Knecht Ruprecht, Santa’s scary companion

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Knecht Ruprecht

Knecht Ruprecht

In America there is a Christmas character that is largely unrecognized.  Knecht Ruprecht.  This character is a scary, even sinister companion to Saint Nicholas.   Here in America our Santa Claus is a child friendly fellow who has Christmas elves as his servants.  But in Europe they have a different tradition.  Carrying a sack and rod, Servant Ruprecht accompanies the European Saint Nicholas.  What does Ruprecht do with that rod?  He beats children who have been bad children, naughty and not nice! 



Traditional processions often include versions of Knecht Ruprecht, who has different personas in different nations.  In some eastern European countries Ruprecht is called Krampus who takes the form of a horned devil who is said to snatch naughty children, carrying them away in his sack to drown them in the river.  I suppose these characters were used to instill/scare proper behavior in children.  Today these stories would NOT be politically correct, at least not in America. 

What to make of Knecht Ruprecht?  Was he just a fairy tale to scare children?  The character does sound like some other fearsome elves from Christmas fairy folklore.  The Kallikantzaroi are deformed Greek fairies that appear during the 12 days of Christmas.  At night they make a procession through the streets riding on animals or chickens.  They are the size of small children, but monstrous with oversized heads, tusks and other attributes of animals.  They will torment those they encounter.  They finally leave at the Epiphany, to return next at next year’s Christmas.

knecht-ruprechtAmerica’s Santa Claus has been watered down.  From an Odin archetype, we now have a jolly old elf.  His frightening assistant has become a harmless elf toy maker.  Yet there is something primal about the combination of the original version of the European Saint Nicholas and Knecht Ruprecht.  There is a true-life message behind the folklore.  It is what gives fairy tales their power.  Children are taught that life does not always provide gifts and joy.  Side by side with happiness is desperation and despair.  One day we have plenty to eat one day, then next we may be starving.  Appreciate it when there is plenty, for hard times are always lurking nearby, like Ruprecht with his rod of punishment.  The duality of life is a hard lesson.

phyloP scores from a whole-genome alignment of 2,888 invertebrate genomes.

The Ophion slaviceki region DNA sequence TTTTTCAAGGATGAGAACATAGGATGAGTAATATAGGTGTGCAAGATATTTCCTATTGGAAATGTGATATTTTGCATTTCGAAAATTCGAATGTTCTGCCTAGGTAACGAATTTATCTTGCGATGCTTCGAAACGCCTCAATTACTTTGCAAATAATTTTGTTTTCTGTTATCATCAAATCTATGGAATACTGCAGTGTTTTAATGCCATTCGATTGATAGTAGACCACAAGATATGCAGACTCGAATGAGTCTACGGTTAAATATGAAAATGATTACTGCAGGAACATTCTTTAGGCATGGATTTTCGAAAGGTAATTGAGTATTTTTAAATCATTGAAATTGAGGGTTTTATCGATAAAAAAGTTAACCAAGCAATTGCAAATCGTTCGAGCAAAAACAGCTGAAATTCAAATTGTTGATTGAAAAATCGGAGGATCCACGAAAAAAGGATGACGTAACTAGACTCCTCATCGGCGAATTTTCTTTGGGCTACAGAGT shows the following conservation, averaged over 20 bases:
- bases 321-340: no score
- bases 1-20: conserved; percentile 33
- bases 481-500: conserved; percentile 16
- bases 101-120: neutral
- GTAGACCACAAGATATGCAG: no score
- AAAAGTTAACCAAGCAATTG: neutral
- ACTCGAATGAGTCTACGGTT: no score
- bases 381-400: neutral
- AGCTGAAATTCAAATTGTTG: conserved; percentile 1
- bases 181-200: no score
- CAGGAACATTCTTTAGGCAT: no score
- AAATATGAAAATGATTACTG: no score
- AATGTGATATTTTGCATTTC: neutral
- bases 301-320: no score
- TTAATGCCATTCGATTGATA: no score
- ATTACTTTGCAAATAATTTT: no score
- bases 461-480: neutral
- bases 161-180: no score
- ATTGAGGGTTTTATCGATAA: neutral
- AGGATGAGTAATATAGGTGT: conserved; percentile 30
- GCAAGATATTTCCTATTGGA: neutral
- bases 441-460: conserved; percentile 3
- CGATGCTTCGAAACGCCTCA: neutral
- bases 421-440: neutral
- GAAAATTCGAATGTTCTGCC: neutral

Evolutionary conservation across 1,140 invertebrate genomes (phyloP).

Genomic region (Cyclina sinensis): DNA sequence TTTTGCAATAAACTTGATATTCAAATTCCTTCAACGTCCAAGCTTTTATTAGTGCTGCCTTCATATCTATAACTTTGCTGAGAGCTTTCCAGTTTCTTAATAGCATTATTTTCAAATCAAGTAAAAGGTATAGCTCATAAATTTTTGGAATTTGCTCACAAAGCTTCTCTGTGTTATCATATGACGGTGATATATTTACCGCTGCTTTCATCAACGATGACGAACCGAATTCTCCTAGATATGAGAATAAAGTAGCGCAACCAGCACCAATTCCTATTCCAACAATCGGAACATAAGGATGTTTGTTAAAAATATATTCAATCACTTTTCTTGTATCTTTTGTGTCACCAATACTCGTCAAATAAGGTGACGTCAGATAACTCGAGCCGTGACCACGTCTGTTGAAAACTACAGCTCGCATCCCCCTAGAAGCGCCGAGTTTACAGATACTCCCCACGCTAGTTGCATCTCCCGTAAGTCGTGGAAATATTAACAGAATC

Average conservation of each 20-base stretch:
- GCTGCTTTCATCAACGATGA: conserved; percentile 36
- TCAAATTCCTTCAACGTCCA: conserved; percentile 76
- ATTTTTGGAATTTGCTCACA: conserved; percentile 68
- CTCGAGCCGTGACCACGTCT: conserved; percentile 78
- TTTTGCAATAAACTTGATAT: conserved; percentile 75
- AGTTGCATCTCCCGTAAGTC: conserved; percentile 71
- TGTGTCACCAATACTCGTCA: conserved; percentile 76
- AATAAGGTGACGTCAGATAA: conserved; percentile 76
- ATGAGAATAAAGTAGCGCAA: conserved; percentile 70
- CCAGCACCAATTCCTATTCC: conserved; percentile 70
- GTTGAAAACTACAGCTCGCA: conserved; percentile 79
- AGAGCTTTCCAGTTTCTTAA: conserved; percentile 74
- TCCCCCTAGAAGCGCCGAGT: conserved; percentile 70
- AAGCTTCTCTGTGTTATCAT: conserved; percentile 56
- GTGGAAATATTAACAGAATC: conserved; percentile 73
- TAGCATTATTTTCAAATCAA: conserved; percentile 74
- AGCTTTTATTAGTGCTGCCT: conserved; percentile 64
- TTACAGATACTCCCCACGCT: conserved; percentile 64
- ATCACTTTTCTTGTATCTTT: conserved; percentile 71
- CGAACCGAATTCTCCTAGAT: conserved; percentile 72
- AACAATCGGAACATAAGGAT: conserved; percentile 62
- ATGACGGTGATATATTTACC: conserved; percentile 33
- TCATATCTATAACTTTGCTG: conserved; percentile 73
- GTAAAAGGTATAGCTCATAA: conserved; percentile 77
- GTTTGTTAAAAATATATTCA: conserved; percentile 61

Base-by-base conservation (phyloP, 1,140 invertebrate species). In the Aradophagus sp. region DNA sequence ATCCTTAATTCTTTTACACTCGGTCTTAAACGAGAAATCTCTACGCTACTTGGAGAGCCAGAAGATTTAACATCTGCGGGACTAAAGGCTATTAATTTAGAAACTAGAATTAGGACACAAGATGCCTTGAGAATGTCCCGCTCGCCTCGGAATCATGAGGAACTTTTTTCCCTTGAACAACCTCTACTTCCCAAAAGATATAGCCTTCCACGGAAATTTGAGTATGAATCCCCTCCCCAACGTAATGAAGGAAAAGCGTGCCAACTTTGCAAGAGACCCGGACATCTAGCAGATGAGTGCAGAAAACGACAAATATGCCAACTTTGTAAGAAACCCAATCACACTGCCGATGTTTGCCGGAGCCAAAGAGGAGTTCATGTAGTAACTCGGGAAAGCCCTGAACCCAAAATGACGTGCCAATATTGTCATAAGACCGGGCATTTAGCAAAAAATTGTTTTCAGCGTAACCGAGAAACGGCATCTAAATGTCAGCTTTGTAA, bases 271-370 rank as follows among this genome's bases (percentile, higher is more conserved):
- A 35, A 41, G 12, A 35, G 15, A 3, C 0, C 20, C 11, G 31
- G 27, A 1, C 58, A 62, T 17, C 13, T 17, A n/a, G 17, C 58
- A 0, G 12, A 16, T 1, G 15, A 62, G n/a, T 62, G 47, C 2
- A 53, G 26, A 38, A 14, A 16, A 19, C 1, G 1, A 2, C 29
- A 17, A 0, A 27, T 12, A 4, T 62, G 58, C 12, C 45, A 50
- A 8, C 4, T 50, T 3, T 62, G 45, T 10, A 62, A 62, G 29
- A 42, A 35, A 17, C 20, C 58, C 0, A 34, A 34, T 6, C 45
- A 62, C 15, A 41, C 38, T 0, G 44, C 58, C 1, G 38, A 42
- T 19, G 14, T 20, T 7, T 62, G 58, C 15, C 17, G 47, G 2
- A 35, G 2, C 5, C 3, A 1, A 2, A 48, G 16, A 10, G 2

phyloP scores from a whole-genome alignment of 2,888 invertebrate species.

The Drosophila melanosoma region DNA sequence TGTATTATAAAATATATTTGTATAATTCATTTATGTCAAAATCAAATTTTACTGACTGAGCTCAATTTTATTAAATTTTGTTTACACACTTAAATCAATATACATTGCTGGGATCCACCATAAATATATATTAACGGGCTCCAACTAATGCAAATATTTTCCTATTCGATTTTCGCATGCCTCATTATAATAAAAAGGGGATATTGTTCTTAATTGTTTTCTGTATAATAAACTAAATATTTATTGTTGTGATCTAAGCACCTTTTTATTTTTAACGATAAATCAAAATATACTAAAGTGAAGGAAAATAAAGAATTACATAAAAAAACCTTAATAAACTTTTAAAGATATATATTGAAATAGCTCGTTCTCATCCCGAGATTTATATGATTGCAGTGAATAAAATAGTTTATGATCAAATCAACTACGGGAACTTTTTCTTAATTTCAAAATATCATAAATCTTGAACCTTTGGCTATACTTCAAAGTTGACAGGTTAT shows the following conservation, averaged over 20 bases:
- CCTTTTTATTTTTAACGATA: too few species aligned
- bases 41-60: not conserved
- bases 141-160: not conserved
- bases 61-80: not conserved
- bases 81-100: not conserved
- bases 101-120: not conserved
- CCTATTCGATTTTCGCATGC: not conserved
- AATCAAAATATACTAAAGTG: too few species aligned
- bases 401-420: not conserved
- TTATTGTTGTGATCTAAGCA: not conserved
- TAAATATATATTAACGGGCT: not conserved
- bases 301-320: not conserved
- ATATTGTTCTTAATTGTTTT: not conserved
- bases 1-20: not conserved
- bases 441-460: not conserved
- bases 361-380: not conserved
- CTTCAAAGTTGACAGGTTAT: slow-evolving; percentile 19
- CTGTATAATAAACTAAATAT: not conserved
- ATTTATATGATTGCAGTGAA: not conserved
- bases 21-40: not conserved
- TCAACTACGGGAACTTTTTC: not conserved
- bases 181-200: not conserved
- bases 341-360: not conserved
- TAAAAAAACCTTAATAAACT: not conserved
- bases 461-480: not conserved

4 Responses to “Knecht Ruprecht, Santa’s scary companion”

  1. *lynne* Says:

    Yup, Samichlaus’ companion on Dec 6th! I know him as Schmutzli… and I confirm my Swiss heritage with that statement, don’t I? :) I only vaguely remember this character, because I only recall once that we participated in the village Dec 6th event while at my grandparents’ in Switzerland in December. In principle though, I LOVE this “other side” to the holidays, something that’s so missing here in the US: having to deal with the consequences of your actions & decisions! :p

  2. David Says:

    Hi Lynne,
    I wonder how I would have responded as a child if my parents had me believing in Ruprecht along with Santa? I would have been traumatized! I’d be afraid of Christmas.

  3. Arlene Says:

    I love this David! There is a dark side Santa, Satan Clause. Father Christmas was a rather slim fellow in green with holly around his head.Coca Cola invented the red and white Santa with his big belly–shades of Saturn who devours his children, reminiscent of the old Saturnalia. This was the beginning of commercialization of Christmas. Gifts used to be given as an affirmation of the bounty of the earth to come when the sun returns after Winter Solstice. Now they are given to support gluttonous corporation as WE are no longer citizens but “Consumers”.
    If you think about the symbols and let them turn over and over on themselves you can get some fascinating insights.
    I have Krampusz in my novel The Roses of the Moon–tge Hungarian version.
    Have a great 2011!

  4. David Says:

    Hi Arlene,
    The best fairytales have a dark side. It gives the story its power. Light needs its dark to stand out!

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